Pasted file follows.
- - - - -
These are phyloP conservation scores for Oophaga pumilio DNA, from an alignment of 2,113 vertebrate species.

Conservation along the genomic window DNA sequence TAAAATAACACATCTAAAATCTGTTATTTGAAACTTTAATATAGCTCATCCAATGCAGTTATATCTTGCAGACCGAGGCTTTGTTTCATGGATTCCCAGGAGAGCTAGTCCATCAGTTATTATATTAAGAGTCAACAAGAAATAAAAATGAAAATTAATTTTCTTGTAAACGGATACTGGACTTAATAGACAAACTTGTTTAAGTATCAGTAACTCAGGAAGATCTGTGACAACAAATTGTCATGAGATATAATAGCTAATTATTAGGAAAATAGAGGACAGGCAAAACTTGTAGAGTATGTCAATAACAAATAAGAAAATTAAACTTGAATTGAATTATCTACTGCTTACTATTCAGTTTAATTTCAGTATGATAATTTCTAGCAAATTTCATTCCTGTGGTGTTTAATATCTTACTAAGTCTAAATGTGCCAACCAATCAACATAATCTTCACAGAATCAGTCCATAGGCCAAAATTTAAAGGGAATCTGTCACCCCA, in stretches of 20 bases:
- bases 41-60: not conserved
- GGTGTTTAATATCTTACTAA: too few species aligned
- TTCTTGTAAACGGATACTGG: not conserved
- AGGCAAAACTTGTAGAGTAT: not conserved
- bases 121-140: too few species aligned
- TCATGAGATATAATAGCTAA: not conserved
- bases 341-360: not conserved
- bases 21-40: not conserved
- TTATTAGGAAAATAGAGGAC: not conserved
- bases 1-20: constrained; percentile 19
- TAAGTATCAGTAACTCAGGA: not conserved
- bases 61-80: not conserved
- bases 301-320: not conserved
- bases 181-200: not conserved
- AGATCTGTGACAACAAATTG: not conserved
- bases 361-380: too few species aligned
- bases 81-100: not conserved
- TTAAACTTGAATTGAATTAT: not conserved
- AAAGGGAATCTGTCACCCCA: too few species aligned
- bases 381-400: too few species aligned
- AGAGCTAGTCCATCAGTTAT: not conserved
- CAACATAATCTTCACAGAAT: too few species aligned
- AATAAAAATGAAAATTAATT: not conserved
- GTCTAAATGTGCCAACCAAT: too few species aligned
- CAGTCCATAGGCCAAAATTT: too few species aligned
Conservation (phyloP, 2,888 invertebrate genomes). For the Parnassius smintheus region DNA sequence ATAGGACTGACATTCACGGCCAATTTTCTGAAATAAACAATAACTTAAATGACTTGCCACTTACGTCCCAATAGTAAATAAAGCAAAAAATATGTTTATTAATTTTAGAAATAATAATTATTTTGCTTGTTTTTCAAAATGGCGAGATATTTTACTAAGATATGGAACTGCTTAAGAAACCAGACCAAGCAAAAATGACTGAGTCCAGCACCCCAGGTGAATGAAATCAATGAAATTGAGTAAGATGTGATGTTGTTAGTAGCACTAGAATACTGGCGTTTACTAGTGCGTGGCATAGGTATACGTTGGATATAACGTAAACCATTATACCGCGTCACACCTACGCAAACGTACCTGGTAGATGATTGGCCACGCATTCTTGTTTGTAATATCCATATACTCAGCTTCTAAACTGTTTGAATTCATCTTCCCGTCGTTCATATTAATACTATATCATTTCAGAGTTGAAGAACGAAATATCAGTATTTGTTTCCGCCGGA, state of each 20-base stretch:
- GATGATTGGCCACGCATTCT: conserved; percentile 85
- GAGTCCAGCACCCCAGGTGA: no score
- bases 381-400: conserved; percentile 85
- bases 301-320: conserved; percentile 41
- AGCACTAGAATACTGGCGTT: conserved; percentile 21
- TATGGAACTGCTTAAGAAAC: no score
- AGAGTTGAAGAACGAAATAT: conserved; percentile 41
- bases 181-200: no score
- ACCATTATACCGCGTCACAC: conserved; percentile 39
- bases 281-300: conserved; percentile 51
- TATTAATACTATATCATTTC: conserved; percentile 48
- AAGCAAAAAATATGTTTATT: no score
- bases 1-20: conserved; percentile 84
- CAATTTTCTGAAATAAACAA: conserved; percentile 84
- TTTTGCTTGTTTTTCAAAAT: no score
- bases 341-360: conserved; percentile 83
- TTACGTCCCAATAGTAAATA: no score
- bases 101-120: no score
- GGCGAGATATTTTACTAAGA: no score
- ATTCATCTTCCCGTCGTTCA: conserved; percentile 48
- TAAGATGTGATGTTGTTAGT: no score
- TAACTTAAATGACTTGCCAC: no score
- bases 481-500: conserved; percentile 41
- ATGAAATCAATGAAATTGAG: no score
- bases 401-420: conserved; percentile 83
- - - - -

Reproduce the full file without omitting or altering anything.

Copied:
These are phyloP conservation scores for Oophaga pumilio DNA, from an alignment of 2,113 vertebrate species.

Conservation along the genomic window DNA sequence TAAAATAACACATCTAAAATCTGTTATTTGAAACTTTAATATAGCTCATCCAATGCAGTTATATCTTGCAGACCGAGGCTTTGTTTCATGGATTCCCAGGAGAGCTAGTCCATCAGTTATTATATTAAGAGTCAACAAGAAATAAAAATGAAAATTAATTTTCTTGTAAACGGATACTGGACTTAATAGACAAACTTGTTTAAGTATCAGTAACTCAGGAAGATCTGTGACAACAAATTGTCATGAGATATAATAGCTAATTATTAGGAAAATAGAGGACAGGCAAAACTTGTAGAGTATGTCAATAACAAATAAGAAAATTAAACTTGAATTGAATTATCTACTGCTTACTATTCAGTTTAATTTCAGTATGATAATTTCTAGCAAATTTCATTCCTGTGGTGTTTAATATCTTACTAAGTCTAAATGTGCCAACCAATCAACATAATCTTCACAGAATCAGTCCATAGGCCAAAATTTAAAGGGAATCTGTCACCCCA, in stretches of 20 bases:
- bases 41-60: not conserved
- GGTGTTTAATATCTTACTAA: too few species aligned
- TTCTTGTAAACGGATACTGG: not conserved
- AGGCAAAACTTGTAGAGTAT: not conserved
- bases 121-140: too few species aligned
- TCATGAGATATAATAGCTAA: not conserved
- bases 341-360: not conserved
- bases 21-40: not conserved
- TTATTAGGAAAATAGAGGAC: not conserved
- bases 1-20: constrained; percentile 19
- TAAGTATCAGTAACTCAGGA: not conserved
- bases 61-80: not conserved
- bases 301-320: not conserved
- bases 181-200: not conserved
- AGATCTGTGACAACAAATTG: not conserved
- bases 361-380: too few species aligned
- bases 81-100: not conserved
- TTAAACTTGAATTGAATTAT: not conserved
- AAAGGGAATCTGTCACCCCA: too few species aligned
- bases 381-400: too few species aligned
- AGAGCTAGTCCATCAGTTAT: not conserved
- CAACATAATCTTCACAGAAT: too few species aligned
- AATAAAAATGAAAATTAATT: not conserved
- GTCTAAATGTGCCAACCAAT: too few species aligned
- CAGTCCATAGGCCAAAATTT: too few species aligned
Conservation (phyloP, 2,888 invertebrate genomes). For the Parnassius smintheus region DNA sequence ATAGGACTGACATTCACGGCCAATTTTCTGAAATAAACAATAACTTAAATGACTTGCCACTTACGTCCCAATAGTAAATAAAGCAAAAAATATGTTTATTAATTTTAGAAATAATAATTATTTTGCTTGTTTTTCAAAATGGCGAGATATTTTACTAAGATATGGAACTGCTTAAGAAACCAGACCAAGCAAAAATGACTGAGTCCAGCACCCCAGGTGAATGAAATCAATGAAATTGAGTAAGATGTGATGTTGTTAGTAGCACTAGAATACTGGCGTTTACTAGTGCGTGGCATAGGTATACGTTGGATATAACGTAAACCATTATACCGCGTCACACCTACGCAAACGTACCTGGTAGATGATTGGCCACGCATTCTTGTTTGTAATATCCATATACTCAGCTTCTAAACTGTTTGAATTCATCTTCCCGTCGTTCATATTAATACTATATCATTTCAGAGTTGAAGAACGAAATATCAGTATTTGTTTCCGCCGGA, state of each 20-base stretch:
- GATGATTGGCCACGCATTCT: conserved; percentile 85
- GAGTCCAGCACCCCAGGTGA: no score
- bases 381-400: conserved; percentile 85
- bases 301-320: conserved; percentile 41
- AGCACTAGAATACTGGCGTT: conserved; percentile 21
- TATGGAACTGCTTAAGAAAC: no score
- AGAGTTGAAGAACGAAATAT: conserved; percentile 41
- bases 181-200: no score
- ACCATTATACCGCGTCACAC: conserved; percentile 39
- bases 281-300: conserved; percentile 51
- TATTAATACTATATCATTTC: conserved; percentile 48
- AAGCAAAAAATATGTTTATT: no score
- bases 1-20: conserved; percentile 84
- CAATTTTCTGAAATAAACAA: conserved; percentile 84
- TTTTGCTTGTTTTTCAAAAT: no score
- bases 341-360: conserved; percentile 83
- TTACGTCCCAATAGTAAATA: no score
- bases 101-120: no score
- GGCGAGATATTTTACTAAGA: no score
- ATTCATCTTCCCGTCGTTCA: conserved; percentile 48
- TAAGATGTGATGTTGTTAGT: no score
- TAACTTAAATGACTTGCCAC: no score
- bases 481-500: conserved; percentile 41
- ATGAAATCAATGAAATTGAG: no score
- bases 401-420: conserved; percentile 83